Veteran to classic -- VSCC Speed Trials

VSCC Curborough

On the cold but dry afternoon on May 5 the VSCC held its annual speedtrials at the Shenstone & DCC’s Curborough course near Lichfield. More a continuous driving test than a traditional speed-trial, it nevertheless brings out the vintage racing-cars, with 900 yards over which to extend them, when they are not reined-in for the corners of the loop.

Moreover, there was a chance for the lesser blood, with only one ERA, Spollon’s R8C present. Unfortunately, the Halford Special did not continue its Silverstone promise, going home on its trailer before the meeting started, although it had practised, as its clutch was refusing to function and the gears could not therefore be engaged. Among the Edwardians, Adnams was suffering from a malfunction of his water-works, or rather his Talbot was, although a cure was effective and its incontinence reduced in time for it to run well. Another car which was afflicted with this complaint was the Harker Special, which is so nice to see running again.

Malyan’s Ulster Frazer Nash departed for a brief run on the road outside the course and for no apparent reason, unless she is jealous of vintage cars, was hit up the back by a lady-driver of a modern car, to the severe detriment of the ‘Nash’s tail. Barry Clarke had threatened to drive a big Alvis but was a non-starter due to one arm being in a sling no doubt something to do with swinging a hotted-up A7 engine. Another non-runner was Roger Collings’ 1903 Mercedes, which had valve trouble, so he substituted his Bentley.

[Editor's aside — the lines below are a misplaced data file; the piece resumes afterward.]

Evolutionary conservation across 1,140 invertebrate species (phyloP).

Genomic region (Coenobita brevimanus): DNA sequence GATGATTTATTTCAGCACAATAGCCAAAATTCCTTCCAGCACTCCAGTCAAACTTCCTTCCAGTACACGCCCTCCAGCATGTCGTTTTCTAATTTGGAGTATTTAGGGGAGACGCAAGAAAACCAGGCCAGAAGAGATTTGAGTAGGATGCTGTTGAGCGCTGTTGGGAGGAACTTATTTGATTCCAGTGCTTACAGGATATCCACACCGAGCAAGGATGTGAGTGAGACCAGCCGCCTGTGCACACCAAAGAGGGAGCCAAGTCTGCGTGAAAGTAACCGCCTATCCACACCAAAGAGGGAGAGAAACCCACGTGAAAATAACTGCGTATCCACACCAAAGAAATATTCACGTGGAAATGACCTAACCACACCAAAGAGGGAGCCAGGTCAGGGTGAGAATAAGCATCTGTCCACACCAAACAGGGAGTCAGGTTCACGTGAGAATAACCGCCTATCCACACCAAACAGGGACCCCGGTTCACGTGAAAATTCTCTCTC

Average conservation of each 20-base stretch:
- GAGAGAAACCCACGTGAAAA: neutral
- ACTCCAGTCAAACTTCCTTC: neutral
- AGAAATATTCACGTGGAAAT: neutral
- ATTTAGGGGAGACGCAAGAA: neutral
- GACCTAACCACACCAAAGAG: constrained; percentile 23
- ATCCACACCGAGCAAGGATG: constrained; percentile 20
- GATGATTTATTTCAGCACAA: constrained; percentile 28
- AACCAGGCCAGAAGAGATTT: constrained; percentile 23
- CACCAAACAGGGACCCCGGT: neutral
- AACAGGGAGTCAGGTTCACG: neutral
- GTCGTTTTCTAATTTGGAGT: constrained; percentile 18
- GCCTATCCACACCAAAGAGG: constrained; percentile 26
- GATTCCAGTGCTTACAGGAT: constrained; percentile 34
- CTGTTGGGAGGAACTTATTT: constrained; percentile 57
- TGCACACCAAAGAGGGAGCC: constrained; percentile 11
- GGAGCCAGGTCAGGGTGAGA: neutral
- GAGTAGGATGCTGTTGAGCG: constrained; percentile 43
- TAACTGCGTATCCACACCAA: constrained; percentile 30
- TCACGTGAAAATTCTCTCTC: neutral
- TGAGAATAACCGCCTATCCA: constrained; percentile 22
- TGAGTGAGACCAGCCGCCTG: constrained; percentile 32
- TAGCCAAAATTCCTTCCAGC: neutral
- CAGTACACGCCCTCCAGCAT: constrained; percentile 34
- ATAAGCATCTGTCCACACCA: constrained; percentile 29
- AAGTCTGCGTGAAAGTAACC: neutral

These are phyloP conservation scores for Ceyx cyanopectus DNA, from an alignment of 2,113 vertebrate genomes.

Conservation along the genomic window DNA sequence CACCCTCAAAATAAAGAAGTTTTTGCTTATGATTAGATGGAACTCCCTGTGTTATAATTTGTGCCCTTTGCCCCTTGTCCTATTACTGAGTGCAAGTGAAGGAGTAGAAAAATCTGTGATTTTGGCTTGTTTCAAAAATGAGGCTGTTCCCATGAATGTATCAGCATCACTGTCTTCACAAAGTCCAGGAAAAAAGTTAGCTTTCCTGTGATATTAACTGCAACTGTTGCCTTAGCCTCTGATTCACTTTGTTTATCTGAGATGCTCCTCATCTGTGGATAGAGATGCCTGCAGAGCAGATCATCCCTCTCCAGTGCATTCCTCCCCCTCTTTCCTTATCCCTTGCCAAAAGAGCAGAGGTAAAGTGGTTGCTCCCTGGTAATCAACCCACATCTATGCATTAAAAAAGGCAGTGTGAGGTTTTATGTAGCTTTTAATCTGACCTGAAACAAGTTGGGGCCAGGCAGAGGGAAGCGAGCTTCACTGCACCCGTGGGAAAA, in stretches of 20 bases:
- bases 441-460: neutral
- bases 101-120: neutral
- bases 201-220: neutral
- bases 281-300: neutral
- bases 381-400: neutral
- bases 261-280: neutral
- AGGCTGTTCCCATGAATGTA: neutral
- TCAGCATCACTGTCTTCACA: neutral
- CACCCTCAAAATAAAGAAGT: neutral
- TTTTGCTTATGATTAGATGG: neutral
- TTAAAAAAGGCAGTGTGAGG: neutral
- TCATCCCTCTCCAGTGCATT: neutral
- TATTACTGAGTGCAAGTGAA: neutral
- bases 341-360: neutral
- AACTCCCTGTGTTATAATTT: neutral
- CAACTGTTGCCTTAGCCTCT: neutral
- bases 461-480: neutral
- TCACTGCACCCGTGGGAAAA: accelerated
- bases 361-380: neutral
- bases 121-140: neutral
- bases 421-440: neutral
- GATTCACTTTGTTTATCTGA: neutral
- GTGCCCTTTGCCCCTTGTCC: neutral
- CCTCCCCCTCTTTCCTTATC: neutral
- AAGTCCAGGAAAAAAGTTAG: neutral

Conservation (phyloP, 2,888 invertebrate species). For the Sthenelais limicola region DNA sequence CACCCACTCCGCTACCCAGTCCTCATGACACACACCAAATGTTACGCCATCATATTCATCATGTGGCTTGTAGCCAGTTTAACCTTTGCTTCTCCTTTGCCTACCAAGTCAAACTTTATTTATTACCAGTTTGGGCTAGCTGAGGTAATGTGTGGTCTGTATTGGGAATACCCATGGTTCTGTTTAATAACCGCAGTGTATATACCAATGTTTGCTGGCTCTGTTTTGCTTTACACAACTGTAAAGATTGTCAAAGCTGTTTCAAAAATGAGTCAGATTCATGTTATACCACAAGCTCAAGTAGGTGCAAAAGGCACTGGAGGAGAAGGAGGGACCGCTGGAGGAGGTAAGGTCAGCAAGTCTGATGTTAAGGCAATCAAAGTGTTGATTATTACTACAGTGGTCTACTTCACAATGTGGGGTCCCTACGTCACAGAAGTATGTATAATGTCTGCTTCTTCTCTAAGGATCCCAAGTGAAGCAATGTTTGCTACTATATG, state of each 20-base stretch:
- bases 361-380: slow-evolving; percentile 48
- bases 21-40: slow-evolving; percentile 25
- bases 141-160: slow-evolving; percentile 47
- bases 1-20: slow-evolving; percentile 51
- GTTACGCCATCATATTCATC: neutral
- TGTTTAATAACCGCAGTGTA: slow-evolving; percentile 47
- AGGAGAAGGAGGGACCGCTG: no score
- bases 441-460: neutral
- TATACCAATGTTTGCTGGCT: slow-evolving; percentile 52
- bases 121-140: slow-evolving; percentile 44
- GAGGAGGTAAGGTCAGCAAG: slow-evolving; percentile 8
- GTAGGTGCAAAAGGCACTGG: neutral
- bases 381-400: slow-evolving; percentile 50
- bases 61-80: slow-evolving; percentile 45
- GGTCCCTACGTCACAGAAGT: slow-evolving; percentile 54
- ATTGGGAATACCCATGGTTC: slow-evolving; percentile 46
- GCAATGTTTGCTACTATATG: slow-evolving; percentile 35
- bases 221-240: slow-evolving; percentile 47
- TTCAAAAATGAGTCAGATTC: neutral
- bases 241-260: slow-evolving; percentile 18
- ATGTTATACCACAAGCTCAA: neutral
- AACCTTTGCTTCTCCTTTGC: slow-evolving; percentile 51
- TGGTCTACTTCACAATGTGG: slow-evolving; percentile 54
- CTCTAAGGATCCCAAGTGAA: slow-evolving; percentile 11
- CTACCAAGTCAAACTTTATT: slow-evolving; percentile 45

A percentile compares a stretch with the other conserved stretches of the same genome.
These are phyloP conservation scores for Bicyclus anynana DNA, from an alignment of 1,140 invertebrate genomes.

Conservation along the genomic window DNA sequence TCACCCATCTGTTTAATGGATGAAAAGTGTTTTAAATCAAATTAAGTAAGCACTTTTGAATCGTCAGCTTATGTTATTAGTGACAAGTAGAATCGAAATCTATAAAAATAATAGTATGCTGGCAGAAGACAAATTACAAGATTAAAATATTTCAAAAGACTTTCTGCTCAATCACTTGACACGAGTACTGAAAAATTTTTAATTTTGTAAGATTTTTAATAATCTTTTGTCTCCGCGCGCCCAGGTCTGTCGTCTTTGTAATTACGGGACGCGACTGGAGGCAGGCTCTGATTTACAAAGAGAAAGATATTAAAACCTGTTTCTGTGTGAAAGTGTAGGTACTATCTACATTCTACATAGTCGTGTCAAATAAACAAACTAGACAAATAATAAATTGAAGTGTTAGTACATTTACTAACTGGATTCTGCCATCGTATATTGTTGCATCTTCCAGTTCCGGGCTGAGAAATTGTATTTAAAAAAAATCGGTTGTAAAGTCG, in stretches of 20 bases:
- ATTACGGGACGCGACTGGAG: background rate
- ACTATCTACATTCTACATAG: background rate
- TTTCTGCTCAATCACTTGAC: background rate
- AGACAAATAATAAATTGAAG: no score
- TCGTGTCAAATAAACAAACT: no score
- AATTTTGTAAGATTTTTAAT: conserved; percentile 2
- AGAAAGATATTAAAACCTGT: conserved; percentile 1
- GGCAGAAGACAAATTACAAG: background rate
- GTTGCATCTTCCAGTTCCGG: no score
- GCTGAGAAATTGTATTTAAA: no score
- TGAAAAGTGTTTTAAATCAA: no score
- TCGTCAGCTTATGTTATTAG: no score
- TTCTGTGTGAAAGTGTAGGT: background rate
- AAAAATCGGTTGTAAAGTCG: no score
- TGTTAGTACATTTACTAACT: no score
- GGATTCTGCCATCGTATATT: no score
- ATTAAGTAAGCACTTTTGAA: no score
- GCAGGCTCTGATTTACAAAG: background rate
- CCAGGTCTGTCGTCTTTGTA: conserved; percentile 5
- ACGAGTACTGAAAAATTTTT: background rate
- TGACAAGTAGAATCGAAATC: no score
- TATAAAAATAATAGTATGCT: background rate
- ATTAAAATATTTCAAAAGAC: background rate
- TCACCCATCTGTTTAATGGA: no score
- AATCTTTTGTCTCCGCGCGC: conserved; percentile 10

Specials had a field day, or should I say a Paddock day, with Guyatt campaigning his Talbot 75 with 110 engine from a wrecked one, now sporting three long exhaust stubs, a six-branch exhaust manifold merging into two pipes, headlamp covers, and a cowled radiator. Then Mrs Shoosmith was driving her 1924/28 4398cc Bentley, Sudjic his slab-tank 1925/38 Sunbeam, and various Alvis Specials were present. Chris Gordon had good runs in the Silver Hawk, Leyland was there in his highly-polished push-rod-ohv GN, outshining even Benfield’s 1924 “200” Alvis, and Greenwood and rebuilder Vaughan Davis were exercising the Bentley-Jackson. Among all these varied cars, Baxter’s Chrysler was notably smart and Webster’s FWD Alvis had a simple four-seater body. Rivers-Fletcher was sharing his old Alvis Speed 20 with Mrs Monro, Neil Murray had the Aston Martin “Green Pea” out again, and Caroline his very quick 2-speeder 1929 Morgan three-wheeler. And thinking of brave drivers, Miss Crevatt inserted herself into a stunted “Grannie”, A7 chassis powered by a misfiring side-valve JAP air-cooled engine, one seat, and a very odd gear-shifter enclosed in a very long tunnel. Bentley Specials were represented by the super-charged Avon-Bentley on purposeful 700 x 18 rear tyres and the 8-litre Bentley-Royce P111 V12.

FTD was made by Guy Smith’s Alvis-Frazer Nash single-seater, in 37.93 sec. Mahany’s 1939 Singer-engined HRG won the 1500cc sports-car class, in which the best vintage car was Freddie Giles’s Anzani Frazer Nash. Of the over 1500cc sports cars, Spiers’ 4.3 Alvis was the winner, Mrs Shoosmith’s Bentley making best vintage time. Drewitt’s hybrid 1-1/2-litre Riley took its class, fastest vintage car here being the Frazer Nash Martyr, driven by Mrs S Walker. Summerfield’s Avon-Bentley took the big sports-car class, poor vintage support being headed by M. Walker’s Ford-propelled GN. The 1908 GP Panhard was quickest Edwardian, in the hands of both the Walkers, T and JM, in that order.

The racing classes were won by Brian Grey’s Hardy Special, Caroline’s Morgan, Bruce Spollon (on his lonesome in class 8, in the ERA) and, of course, FTD-star Smith, the vintage takers being, respectively Lake’s Amilcar-Riley, the Morgan and another loner, Leston’s dirt track Lovell Elkhart. — WB